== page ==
“This cannibal orgy is strange to behold
In the maddest story ever told.”
So croons original Wolf Man Lon Chaney Jr in the monochrome, Sixties sitcom style opening credits.
Nothing effortless sums up the sheer, cosy strangeness of Jack Hill (Foxy Brown, Coffy)’s 1968 exploitation gem Spider Baby, originally released as Spider Baby Or, The Maddest Story Ever Told without a hint of self-aggrandisement, quite like that.
Like an episode of The Munsters seguing neatly into American Horror Story, grasping snob Emily Howe (The House On The Haunted Hill’s Carol Ohmart), her affable Dick van Dyke-alike brother Peter (Quinn Redeker) cigar-chewing jerk lawyer Schloker (Dementia 13‘s Karl Schanzer) and his flirty assistant Ann Morris (Dementia 13‘s Mary Mitchell) rolling up to the Merrye family’s ancestral home, to claim it on behalf of the Howes (mainly Emily, as Peter doesn’t seem too fussed).
The Merrye children, meanwhile, all regressive products of inbreeding, are being cared for by avuncular chauffeur Bruno (Chaney), who keeps them away from people and when need be, covers up their murders.
Ralph (House Of 1,000 Corpses and The Devil’s Rejects‘ Sid Haig) is a leering pinhead, straight from Tod Browning’s Freaks who hunts cats for dinner, moves up and down the house by dumb-waiter. Blonde Elizabeth (former child star Beverly Washburn) is sweet, childlike and manipulative, while dark haired Virginia (Jill Banner) is the titular Spider Baby, hypnotic and fond on ‘playing spider’, stinging her victims with a kitchen knife in each hand.
In the cellar, meanwhile, is an uncle and a couple of aunts who have gone completely feral, feasting on the dead that their nieces and nephew leave behind. One has a completely furry face, in a nod to Chaney’s best known role – the first of many, followed by Ann and Peter’s recurring conversation about the Universal monster movies.
As the two distant cousins and their legal aides make themselves known and invite themselves in for dinner and a night’s rest, Bruno’s shaky hold on the chaos deteriorates, starting with a terrifically odd family dinner in which the guests are served up cat, potentially poisonous mushrooms, grass, and inky black goo full of bugs.
There’s a nice aside about their vegetarianism to remind you it’s the Sixties (“Good God, man! Why?”). Ann and Peter make their excuses and head for a local inn, while the girls off the pushy lawyer when they catch him snooping around, and from that point there’s no putting the family skeletons back in the closet.
A true lost classic, denied a UK release and only now making its worldwide HD debut, Spider Baby‘s reputation for weirdness alone ensured the film a cult following – horror fans want nothing more than the films they cannot have, the era of the Video Nasty and the Chucky moral panic taught us that.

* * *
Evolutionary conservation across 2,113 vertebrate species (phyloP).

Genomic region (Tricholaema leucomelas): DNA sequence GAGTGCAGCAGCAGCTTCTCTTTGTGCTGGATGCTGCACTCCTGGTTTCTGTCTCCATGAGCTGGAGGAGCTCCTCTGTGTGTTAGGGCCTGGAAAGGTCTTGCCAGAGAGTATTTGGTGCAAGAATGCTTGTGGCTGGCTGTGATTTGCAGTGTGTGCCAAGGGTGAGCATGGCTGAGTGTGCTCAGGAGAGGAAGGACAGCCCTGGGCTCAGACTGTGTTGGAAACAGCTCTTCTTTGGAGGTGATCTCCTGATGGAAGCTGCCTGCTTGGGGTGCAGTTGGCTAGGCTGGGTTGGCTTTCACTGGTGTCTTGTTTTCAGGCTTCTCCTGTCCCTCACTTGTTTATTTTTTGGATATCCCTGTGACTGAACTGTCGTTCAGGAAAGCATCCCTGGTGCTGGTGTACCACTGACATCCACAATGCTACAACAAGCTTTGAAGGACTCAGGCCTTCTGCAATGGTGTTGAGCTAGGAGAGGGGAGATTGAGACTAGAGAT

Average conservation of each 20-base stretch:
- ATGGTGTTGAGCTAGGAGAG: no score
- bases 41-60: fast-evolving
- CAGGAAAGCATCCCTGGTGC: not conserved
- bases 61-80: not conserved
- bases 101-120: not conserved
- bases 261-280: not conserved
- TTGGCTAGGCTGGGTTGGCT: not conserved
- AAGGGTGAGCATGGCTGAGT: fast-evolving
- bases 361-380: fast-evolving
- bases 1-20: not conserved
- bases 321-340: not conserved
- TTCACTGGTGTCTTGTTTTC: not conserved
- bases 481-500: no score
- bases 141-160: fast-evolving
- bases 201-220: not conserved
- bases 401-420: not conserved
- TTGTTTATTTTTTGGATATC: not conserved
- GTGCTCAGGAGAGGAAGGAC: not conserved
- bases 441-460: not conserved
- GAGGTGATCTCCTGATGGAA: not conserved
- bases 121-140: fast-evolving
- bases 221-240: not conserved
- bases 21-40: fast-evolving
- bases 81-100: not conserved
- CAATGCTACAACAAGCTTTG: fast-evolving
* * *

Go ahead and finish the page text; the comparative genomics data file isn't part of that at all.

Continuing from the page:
Spider Baby was completed in 1963, but only released in 1968 due to a tangled web of bankruptcy. Marketed poorly on release, it performed poorly too, and hasn’t been treated all that much better since – until the 2007 Region 1 Directors Cut, and now this Arrow release with an all new conversion straight from the 35mm check print, and overseen by the original director.
Spider Baby is like a lot of films, but no one film is entirely like Spider Baby. There’s shades of Psycho in the ghoulish reveals, the gothic house on the hill and the plunging daggers, Whatever Happened To Baby Jane? in the vicious torment and arch melodrama, a spot of Night Of The Living Dead in the Peter/Emily goading (when they first approach the Merrye house, it’s all a bit “They’re coming to get you, Barbara!”), and of course Herschell Gordon Lewis’ gruesome and sadistic Blood Feast in terms of pre-empting the cannibal holocaust that would reach its buzzing, screeching crescendo with The Texas Chain Saw Massacre.
The cast are magnificent, especially Chaney and Banner. The grand old man of US horror puts in an incredibly bittersweet performance as a man under the strain of his impossible promise to keep the three children from murder and cannibalism – as one of his final roles, its a fitting send off to the father of monster movies to watch the surrogate father of these particular monsters says his goodbyes.
Banner meanwhile is captivating, both sexual and threatening, she dominates the screen with a malevolent, murderous force that’s impossible to tear your eyes away from – confusing your feelings as much as she confuses the bound Uncle Peter, plonking herself on his lap and stroking his face: “Do you like the pretty lady? Do you like me?”
For a comedy, it’s far more genuinely disturbing and morally ambiguous than it has any right to be – with implied rape and necrophilia at odds with the cheery picket fence framing narration from Quinn Redeker’s Peter and the opening Monster Mash homage from Chaney Jr. But it works perfectly, simply because it doesn’t work.
Spider Baby builds its own ghoulish internal logic and rules at odds with expectations and then pulls you into its macabre world just as effectively as one of the Merrye’s hapless victims.